Planned Parenthood successfully urged members of the House of Representatives this week to oppose pro-life amendments that would have penalized senior-ranking Food and Drug Administration (FDA) employees for approving the unsafe abortifacient drug mifepristone.
On September 25, Rep. Bob Good, R-VA, proposed amendments reducing to $1 the salaries of various prominent FDA officials using the Holman Rule. The rule allows House bill amendments to reduce the salaries or terminate the employment of federal employees who neglect their responsibilities.
Good’s proposal was an effort to address the FDA’s negligence in hastily approving mifepristone in 2000. When the drug was first approved, the FDA placed minimal restrictions or warnings on mifepristone’s usage.
The FDA has since removed even those minimal safeguards by reducing the number of required in-person doctor visits from three to one, and by temporarily making the drug available by mail. The FDA is also working to make mifepristone available over the counter.
The FDA is now facing a lawsuit over the department’s failure to ensure mifepristone’s safety before approving it. The lawsuit notes that women are four times more likely to experience complications from a chemical abortion than they are from a surgical abortion.
Chemical abortions currently account for about half of the total number of abortions performed in the country.
Planned Parenthood Action Fund sent a letter to members of the House urging them to vote “No” on Good’s proposed amendments.
“Planned Parenthood opposes Good Amendments #85, #90-95 and will consider a NO vote on these amendments a vote in support of sexual and reproductive health and rights,” the letter states.
The amendments went up for a vote on September 27 and did not pass.
“Unfortunately, we only got about 160 Republicans to vote for the amendments,” Good told CatholicVote, “and sadly, there were some 50-60 Republicans who voted against those amendments…”
Good argued that it was “a victory just to have those votes,” however, for two reasons:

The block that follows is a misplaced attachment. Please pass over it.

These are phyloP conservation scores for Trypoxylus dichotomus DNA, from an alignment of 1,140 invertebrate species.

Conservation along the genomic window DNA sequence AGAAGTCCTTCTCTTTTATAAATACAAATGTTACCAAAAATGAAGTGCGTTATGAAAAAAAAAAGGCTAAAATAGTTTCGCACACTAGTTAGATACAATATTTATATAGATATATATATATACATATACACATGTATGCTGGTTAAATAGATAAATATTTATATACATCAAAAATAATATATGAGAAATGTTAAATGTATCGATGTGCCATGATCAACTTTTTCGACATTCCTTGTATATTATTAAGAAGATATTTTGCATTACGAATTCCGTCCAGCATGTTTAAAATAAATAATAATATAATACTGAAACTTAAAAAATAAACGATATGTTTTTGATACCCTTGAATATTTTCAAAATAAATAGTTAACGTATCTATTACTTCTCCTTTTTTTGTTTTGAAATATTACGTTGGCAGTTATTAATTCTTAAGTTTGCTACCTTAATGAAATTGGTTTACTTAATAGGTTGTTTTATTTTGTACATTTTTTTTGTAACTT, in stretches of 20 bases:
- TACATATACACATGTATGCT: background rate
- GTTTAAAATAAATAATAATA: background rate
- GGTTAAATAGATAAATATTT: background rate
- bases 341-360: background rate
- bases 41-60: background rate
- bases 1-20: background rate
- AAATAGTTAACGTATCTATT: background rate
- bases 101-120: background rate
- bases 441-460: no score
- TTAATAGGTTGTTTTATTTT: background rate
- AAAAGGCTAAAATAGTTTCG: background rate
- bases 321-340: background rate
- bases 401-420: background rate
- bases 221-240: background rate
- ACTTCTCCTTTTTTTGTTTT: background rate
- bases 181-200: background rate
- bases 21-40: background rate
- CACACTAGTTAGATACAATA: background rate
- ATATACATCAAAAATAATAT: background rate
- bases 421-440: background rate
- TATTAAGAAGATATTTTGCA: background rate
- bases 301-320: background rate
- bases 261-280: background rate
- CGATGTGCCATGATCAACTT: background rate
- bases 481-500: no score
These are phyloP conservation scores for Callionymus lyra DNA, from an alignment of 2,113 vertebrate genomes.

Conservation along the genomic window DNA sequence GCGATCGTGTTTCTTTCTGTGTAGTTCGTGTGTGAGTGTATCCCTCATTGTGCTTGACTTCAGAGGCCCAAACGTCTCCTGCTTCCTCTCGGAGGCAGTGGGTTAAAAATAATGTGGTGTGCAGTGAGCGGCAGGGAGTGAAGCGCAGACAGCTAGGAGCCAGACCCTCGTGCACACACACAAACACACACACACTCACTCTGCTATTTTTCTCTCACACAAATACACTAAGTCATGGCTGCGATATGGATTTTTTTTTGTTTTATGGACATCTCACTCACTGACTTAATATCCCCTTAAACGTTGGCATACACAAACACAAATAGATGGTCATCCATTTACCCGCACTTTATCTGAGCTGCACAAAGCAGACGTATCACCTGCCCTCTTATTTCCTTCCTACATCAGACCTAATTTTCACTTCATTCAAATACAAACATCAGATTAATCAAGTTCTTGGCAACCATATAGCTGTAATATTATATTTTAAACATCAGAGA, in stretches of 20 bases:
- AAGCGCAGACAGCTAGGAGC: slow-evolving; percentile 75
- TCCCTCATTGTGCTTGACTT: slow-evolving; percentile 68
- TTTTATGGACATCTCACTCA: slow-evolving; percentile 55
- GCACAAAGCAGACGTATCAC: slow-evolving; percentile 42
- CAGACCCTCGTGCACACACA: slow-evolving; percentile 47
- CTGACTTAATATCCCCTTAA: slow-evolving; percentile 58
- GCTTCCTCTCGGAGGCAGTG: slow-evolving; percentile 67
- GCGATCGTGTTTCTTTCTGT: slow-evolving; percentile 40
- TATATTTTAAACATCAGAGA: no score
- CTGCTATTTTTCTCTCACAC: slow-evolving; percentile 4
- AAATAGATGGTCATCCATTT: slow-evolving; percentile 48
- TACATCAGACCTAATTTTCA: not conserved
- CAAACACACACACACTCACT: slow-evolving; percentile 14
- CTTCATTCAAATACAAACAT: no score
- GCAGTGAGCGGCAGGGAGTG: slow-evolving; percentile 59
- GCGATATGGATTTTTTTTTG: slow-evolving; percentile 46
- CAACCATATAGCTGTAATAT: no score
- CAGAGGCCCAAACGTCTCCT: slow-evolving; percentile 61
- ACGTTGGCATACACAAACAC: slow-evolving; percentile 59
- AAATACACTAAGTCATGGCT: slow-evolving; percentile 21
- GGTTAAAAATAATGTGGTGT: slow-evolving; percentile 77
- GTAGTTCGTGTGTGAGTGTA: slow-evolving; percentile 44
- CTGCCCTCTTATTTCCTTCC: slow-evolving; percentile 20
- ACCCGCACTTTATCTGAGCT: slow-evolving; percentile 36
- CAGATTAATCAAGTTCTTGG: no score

One, to demonstrate who in the House is truly pro-life, and two, to send a message to the administration that we will utilize the Holman Rule to try to hold unelected bureaucrats accountable for their actions. Chemical abortion is one of the least safe ways to [have an abortion] – certainly all abortion is terribly unsafe for the innocent, precious life in the womb – but [especially] in terms of impact on the mother, who’s obviously in a difficult situation.
Good said the mother needs help, encouragement, and support in such a situation – not for an organization to try to desensitize her to the child living within her.
Further evidence of mifepristone’s danger is articulated in the lawsuit against the FDA:
By illegally approving chemical abortion drugs, the U.S. Food and Drug Administration failed to abide by its legal obligations to protect the health, safety, and welfare of girls and women. The FDA never studied the safety of the drugs under the labeled conditions of use, ignored the potential impacts of the hormone-blocking regimen on the developing bodies of adolescent girls, disregarded the substantial evidence that chemical abortion drugs cause more complications than surgical abortions, and eliminated necessary safeguards for pregnant girls and women who undergo this dangerous drug regimen.
In contrast, Planned Parenthood wrote that Good’s amendments
are designed as punishment and a way to oppose the FDA’s independent and scientific decision making related to the dispensing of mifepristone. Science and evidence should always guide health care policy. Abortion is essential health care, and must not be singled out or treated differently than other forms of health care for political reasons.
Good said that, on the contrary:
Planned Parenthood spends millions of dollars to try to advance abortion, to fund abortion, to encourage abortions in our country–so we are proud to stand up for life, and frankly take it as a badge of honor that Planned Parenthood is working against our efforts.